Submission to Parliamentary Urban Affairs
Sub-Committee by Milton Keynes Council
Milton Keynes is larger, later and
at lower gross density than other UK new towns.
The visual impact of the town is
very strong, especially the landscape and road system.
Its dependence on a grid road system
is not found in other new towns.
Its low density and grid systems
produces poor bus services.
A dispersed landuse pattern further
undermines bus viability.
Milton Keynes' road and landscape
layout is illegible and people get lost.
The city's landscaping was often
severely overplanted, now needing radical interventions.
The city centre (Central Milton Keynes)
and local centres were generally commercially focused, with little
emphasis on quality of citizens` lives, inclusion, diversity,
Central Milton Keynes is only now
benefiting from recent proposals for remodelling and diversification.
Interventions by Milton Keynes Development
Corporation in Milton Keynes' older towns were few and generally
Experiments in non-traditional building
types left a legacy of mistakes, particularly in public housing.
Urgency to build rapidly produced
expedient quick-fixes that have not lasted, or have needed remediation.
A2. URBAN MANAGEMENT
An expensive infrastructure that
looks nice but costs.
Extensive 70s infrastructure is now
prone to synchronised obsolescence.
Milton Keynes older towns doubly
disadvantagedaccelerated obsolescence particularly in Bletchley.
The ongoing cost of running Milton
Keynes was not part of the design, with many unfunded and underfunded
The unsupervised network of redways,
indirect and under-used, encourage a fear of crime now being tackled
with Thames Valley Police.
The city centre is not geared up
to 21st century and 18 to 24 hour activities now becoming normal.
Skewed demographic patterns, both
very young and very old populations, put unusual pressures on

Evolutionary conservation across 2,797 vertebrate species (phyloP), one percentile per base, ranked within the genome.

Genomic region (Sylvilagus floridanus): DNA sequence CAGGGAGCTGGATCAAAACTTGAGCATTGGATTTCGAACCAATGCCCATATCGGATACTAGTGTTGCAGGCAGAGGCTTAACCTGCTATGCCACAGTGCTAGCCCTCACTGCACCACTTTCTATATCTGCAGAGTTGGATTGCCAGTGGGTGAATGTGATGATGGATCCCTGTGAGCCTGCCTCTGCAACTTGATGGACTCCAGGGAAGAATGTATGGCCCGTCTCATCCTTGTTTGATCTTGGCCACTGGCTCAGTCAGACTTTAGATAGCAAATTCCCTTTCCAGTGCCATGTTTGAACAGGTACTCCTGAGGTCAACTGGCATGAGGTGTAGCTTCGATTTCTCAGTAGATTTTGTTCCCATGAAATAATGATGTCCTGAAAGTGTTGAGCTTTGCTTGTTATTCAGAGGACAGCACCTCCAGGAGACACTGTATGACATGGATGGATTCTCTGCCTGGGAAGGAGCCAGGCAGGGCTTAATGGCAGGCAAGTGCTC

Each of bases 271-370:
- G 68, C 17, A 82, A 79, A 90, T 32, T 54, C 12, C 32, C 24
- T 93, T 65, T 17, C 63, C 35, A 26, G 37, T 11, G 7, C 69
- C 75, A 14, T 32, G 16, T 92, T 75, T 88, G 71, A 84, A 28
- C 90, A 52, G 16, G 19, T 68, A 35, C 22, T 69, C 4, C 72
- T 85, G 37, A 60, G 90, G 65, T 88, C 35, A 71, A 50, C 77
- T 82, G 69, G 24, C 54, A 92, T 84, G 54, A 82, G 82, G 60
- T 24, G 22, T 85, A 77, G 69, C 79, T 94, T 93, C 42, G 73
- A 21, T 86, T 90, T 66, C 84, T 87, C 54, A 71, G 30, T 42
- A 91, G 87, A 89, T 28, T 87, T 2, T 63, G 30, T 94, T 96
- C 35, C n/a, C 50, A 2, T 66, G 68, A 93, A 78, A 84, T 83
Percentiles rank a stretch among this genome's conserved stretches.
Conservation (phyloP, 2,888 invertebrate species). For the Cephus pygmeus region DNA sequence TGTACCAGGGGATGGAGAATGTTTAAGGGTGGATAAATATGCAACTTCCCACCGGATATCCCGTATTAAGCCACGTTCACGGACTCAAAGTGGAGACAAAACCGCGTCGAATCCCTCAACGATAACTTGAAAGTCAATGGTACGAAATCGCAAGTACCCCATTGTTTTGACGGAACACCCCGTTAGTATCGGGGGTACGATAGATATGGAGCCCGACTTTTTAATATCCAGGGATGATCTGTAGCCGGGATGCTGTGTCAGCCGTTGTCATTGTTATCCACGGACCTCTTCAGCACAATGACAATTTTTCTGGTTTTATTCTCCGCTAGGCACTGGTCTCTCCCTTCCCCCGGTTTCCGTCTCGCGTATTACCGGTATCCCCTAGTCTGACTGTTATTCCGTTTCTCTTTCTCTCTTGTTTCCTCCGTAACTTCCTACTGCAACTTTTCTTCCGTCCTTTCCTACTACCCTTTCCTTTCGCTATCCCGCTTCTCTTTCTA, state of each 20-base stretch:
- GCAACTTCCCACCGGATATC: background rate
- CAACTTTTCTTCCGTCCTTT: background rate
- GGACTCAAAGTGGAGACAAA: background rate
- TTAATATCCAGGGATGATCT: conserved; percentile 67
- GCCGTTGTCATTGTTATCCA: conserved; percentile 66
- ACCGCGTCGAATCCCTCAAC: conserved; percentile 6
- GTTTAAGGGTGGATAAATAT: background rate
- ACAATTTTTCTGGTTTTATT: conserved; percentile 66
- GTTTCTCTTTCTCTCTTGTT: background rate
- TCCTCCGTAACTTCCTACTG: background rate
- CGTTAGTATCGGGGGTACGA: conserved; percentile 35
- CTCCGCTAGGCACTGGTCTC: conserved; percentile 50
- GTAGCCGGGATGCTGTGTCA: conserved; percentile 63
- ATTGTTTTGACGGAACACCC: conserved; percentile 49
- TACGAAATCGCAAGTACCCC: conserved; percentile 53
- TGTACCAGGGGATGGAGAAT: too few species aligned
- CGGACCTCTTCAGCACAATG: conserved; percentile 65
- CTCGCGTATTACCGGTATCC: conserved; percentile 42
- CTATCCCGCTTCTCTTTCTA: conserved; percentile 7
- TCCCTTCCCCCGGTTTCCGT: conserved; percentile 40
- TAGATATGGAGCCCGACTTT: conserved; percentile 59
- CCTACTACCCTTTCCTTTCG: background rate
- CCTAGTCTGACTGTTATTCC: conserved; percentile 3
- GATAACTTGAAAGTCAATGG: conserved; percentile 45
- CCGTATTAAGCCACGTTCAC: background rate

Service provision is volatile, having
to stretch across declining older areas and rapidly developing
Milton Keynes currently runs one
of the largest new school-building programmes of any LEA.
Facilities are no longer provided
up-front by a well-funded Milton Keynes Development Corporation
(community development, burials, waste).
Planning gain on an estimated £100
million disposals by English Partnerships each year is not available
to subsidise new facilities.
Under the current Standard Spending
Assessment regime, the data lag results in "lost" funding
for 6,000 residents, equivalent to £3.6 million per annum.
Milton Keynes is very car friendly
great if you have one, or two (25 per cent of households did not
There is a disincentive to use public
transport, which therefore has compound decline.
Milton Keynes' city centre (and elsewhere)
promotes expectation of free parking.
Those without a car face compound
disadvantage (40 per cent of households in some areas).
Villages subsumed into Milton Keynes
have generally done well, and represent delightful fragments of
Towns subsumed into Milton Keynes
fare much worse, with accelerated obsolescence.
Only Stony Stratford, medieval coaching
town, has found a niche.
Intervention into older towns was
limited and often destructive, typically in Bletchley and Wolverton.
Milton Keynes thus simultaneously
faces pressures for new town development and traditional regeneration.
Other new towns have received more
investment to older areas (Central Lancashire; Peterborough; Warrington)
than Milton Keynes.
EP has only latterly become interested
in helping renaissance and regeneration in Milton Keynes Bletchley,
Wolverton, Central Milton Keynes.
A5. SOCIAL INCLUSION
New Towns are traditionally the home
of New Town Blues, exacerbated by the very social mobility that
represents their economic strength. Family stability is shakier
and support networks are weaker than those in traditional communities.
Minority ethnic communities (such
as Milton Keynes' Bengladeshi community) tend to live in older
areas with least amenities.
There is significant relative disadvantage
in some newer estates, despite low unemployment.
There is a continuing need for more
affordable homes in the borough, in the light of steeply rising
There is concern at demographic "churn"
in public housing areas, evidenced by school enrolments.
There are increasing problems in
private rented areas, especially pressures to integrate asylum
Mobility poverty is significant in
some areas (up to 40 per cent).
Milton Keynes provides strong energy
standards in new areas, but there is energy poverty in older homes.
A6. IMPACT OF
There is no coherent democratic steer
of MK development.
Milton Keynes has seen a recent slow-down
of housing completions, more noticeable in English Partnerships-owned
The local planning authority does
not receive fees on much English Partnerships' generated development,